When local meets national: The tale of Eugène Cornect

raconter-histoires-ensemble_01-en-1Who was corporal Eugène Cornect?

CBC Newfoundland and Labrador and ICI Acadie joined forces to tell the story of one of the few soldiers from Newfoundland who survived the Battle of Beaumont-Hamel during the First World War.  His career was featured in a Radio-Canada report (part 1 and part 2) and a documentary, as well as reports on CBC radio and television.

Here’s a look at how our teams gave this local story national exposure.

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– Julien Faille-Lefrançois, Writer-editor, Enterprise Communications

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Fact or Fiction? 5 TV Myths debunked

  1. Young Canadians don’t watch TV.  False! On the contrary, they love TV and radio content as much as other generations. The key difference is that they are more likely to get it from online platforms, like Netflix which is considered a source of online TV.

  2. TV is bad for your brain. False! Your brain is a complex organ that needs to be stimulated. TV can be your gateway into learning something new and keeping your mind active. You can also engage with TV content through the use of second screen participation, like answering live quizzes or sharing a snap using your favourite show themed filter…But remember, always watch responsibly.


  3. TV Commercials work.  True! Commercials on TV and radio account for one of the most popular ways that Canadians find out about new TV programs! Other ways include recommendations from friends, watching clips from the program and channel surfing.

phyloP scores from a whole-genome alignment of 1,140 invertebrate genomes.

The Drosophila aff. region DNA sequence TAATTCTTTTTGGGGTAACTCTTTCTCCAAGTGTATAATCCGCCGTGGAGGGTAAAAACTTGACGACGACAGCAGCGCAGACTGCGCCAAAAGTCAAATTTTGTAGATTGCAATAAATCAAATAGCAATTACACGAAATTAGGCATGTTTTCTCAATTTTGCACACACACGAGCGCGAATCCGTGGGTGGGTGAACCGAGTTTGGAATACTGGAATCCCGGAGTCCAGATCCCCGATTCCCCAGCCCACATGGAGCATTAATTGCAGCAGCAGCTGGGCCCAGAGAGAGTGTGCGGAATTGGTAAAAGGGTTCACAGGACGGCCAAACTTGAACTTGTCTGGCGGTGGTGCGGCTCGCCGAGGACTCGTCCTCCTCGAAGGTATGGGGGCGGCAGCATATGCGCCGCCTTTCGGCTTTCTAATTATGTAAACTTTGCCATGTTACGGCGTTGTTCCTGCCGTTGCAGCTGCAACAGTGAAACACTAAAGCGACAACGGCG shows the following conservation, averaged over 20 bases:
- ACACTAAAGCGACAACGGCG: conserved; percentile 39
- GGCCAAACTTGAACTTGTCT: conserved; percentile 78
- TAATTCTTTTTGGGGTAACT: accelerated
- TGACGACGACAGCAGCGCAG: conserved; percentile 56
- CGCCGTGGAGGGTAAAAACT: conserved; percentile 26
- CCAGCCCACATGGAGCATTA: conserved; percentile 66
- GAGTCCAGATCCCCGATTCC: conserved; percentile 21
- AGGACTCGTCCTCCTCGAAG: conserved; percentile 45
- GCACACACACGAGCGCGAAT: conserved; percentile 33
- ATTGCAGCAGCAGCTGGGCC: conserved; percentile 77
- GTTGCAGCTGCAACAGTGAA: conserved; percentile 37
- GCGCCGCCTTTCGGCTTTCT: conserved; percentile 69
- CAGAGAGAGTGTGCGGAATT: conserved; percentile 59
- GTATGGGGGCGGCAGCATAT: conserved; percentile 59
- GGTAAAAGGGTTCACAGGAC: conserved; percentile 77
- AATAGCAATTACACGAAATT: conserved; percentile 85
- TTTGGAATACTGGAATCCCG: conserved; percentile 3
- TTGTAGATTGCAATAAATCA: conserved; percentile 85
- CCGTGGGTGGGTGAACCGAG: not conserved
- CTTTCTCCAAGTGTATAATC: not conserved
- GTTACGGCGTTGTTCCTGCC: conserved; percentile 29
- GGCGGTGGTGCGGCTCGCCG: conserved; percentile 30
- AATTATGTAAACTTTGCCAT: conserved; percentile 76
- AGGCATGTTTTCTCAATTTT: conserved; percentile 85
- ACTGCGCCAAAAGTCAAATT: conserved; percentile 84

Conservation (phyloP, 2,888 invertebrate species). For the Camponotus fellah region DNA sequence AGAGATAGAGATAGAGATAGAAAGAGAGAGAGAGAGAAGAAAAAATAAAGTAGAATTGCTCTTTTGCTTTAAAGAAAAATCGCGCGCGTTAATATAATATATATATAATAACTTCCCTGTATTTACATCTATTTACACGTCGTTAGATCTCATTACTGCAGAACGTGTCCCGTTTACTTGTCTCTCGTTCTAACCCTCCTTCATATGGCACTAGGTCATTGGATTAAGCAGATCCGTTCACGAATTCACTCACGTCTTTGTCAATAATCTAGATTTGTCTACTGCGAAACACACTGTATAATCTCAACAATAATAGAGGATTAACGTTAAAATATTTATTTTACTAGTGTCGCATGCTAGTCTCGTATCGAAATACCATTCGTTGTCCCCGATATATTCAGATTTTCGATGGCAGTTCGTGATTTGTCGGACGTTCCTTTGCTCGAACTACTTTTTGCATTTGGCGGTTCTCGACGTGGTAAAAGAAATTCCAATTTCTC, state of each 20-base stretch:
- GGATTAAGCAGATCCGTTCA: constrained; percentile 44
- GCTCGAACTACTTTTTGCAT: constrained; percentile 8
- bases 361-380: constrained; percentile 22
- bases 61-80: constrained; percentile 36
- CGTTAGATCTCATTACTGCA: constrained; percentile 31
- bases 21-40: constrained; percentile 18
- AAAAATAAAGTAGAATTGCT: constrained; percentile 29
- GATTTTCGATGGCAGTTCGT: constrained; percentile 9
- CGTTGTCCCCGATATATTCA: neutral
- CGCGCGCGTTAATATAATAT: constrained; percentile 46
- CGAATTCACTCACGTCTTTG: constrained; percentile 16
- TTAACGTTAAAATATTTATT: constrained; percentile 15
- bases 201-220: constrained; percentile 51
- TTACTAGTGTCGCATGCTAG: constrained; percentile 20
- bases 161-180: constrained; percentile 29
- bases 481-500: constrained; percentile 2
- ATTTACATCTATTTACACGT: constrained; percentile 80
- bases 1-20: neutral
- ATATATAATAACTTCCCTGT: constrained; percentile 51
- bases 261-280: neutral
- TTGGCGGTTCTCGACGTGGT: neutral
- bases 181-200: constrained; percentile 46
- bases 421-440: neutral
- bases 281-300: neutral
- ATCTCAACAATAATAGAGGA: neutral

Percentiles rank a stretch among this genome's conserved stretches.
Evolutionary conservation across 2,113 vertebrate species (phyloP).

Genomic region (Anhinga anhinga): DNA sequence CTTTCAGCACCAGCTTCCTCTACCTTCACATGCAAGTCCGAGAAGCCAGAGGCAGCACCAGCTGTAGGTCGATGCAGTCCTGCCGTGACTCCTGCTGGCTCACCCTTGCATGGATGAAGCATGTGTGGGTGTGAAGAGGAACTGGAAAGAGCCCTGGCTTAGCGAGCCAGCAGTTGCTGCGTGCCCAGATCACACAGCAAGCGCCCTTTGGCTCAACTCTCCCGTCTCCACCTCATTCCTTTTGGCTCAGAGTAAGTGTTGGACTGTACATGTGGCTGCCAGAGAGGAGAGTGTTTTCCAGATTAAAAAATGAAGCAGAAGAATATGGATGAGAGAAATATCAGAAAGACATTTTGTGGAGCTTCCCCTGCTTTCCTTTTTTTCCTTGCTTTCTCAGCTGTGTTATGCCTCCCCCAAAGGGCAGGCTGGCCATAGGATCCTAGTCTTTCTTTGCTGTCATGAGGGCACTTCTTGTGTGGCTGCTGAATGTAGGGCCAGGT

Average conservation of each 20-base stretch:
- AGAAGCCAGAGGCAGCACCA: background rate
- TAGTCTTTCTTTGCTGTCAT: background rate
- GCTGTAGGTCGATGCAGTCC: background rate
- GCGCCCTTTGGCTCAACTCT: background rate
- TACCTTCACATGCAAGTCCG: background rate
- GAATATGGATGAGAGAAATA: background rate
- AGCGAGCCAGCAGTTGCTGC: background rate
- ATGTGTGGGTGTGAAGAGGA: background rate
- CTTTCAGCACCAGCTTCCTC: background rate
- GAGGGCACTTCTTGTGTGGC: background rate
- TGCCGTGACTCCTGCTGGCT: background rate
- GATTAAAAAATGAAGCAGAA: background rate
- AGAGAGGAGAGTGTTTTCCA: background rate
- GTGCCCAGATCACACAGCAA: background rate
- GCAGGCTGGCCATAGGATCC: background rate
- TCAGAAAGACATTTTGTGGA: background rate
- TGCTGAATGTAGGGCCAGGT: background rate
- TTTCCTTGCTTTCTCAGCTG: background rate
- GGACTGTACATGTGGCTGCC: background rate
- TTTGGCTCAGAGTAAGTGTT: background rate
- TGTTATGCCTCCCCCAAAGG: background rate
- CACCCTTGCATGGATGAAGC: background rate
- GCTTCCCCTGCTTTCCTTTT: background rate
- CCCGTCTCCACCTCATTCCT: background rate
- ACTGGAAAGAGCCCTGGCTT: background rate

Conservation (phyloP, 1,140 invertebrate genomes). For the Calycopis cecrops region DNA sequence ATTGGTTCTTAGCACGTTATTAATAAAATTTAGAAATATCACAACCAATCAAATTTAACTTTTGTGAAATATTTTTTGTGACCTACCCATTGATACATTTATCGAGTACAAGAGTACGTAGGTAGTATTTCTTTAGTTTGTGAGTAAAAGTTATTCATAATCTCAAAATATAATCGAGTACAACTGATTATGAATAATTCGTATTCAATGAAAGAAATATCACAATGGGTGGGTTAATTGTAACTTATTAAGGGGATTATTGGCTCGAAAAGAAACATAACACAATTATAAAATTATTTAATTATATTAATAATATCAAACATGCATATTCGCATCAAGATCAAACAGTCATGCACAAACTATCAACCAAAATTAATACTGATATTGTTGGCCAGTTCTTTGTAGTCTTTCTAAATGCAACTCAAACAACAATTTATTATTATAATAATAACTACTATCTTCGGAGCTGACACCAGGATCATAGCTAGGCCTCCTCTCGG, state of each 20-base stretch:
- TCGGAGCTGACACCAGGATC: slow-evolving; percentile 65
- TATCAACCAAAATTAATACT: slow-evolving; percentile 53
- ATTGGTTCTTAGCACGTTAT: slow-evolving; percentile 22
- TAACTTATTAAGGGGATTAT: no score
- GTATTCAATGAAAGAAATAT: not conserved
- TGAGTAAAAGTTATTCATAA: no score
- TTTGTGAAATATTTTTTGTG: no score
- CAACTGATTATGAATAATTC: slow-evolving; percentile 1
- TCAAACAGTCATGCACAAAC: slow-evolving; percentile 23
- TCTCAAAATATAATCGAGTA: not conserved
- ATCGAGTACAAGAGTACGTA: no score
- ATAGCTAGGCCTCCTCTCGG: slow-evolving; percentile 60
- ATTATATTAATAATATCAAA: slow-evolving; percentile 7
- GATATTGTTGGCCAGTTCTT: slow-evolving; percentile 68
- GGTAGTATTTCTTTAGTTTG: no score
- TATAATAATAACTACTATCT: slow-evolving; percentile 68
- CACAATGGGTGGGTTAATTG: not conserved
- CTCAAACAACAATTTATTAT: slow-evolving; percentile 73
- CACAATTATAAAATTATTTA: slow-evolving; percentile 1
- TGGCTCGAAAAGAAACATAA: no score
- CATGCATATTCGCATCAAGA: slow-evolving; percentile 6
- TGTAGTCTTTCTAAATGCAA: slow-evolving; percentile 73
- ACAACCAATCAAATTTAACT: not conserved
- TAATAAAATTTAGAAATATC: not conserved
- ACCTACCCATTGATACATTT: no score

4. Live TV is a thing of the past.  False! While live TV watching has decreased slightly over the past three years, roughly 82% of Canadians (18+) still watch live traditional TV. You may not even realize that you’re doing it… perhaps you’re sitting in waiting room or visiting friends and family.


  5. Canadian TV isn’t as good as foreign TV. FALSE! This couldn’t be further from the truth. Canada is a cultural powerhouse that has (and continues to) pump out generations of incredible storytellers. Remember your parents mentioningThe Friendly Giant with a glimmer of nostalgia in their eye? Don’t forget about the impact that investigations fromMarketplace have had on our society. What would New Year’s be without Royal Canadian Air Farce?

Thanks to the Media Technology Monitor for sharing their research with us! If you love numbers, make sure to check out some of their reports for the Canadian perspective.

-Sarah Lue, Social Media Advisor, Enterprise Communications

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The art of taking a Canadian selfie

c150_podiumsigns_50_cbc_fip-enAs Canadians, we are extremely fortunate to live in one of the most beautiful countries in the world. The Canadian selfie takes advantage of these picturesque landscapes and buildings by including them in the background of our regular selfie shots.

In celebration of Day 50 (Saturday, November 12th) in our countdown until the start of 2017, Light Canada Red will use red spotlights to illuminate iconic buildings and landmarks from Canada Place in Vancouver to Signal Hill in St. John’s to mark this milestone.

Canada 150 invites you to step into the spotlight by taking a photo or selfie in front of one of these spots with the 150 graphic. Share your photo on social media (using #Canada150, #CanadaRed and #CBC2017 for a chance to win Canada 150-themed merchandise.  

Tips on how to take the perfect Canadian selfie:

  1. Light, light, light. Fortunately, Day 50 is all about the light as we Light Canada Red. Highlight the good by using a little light.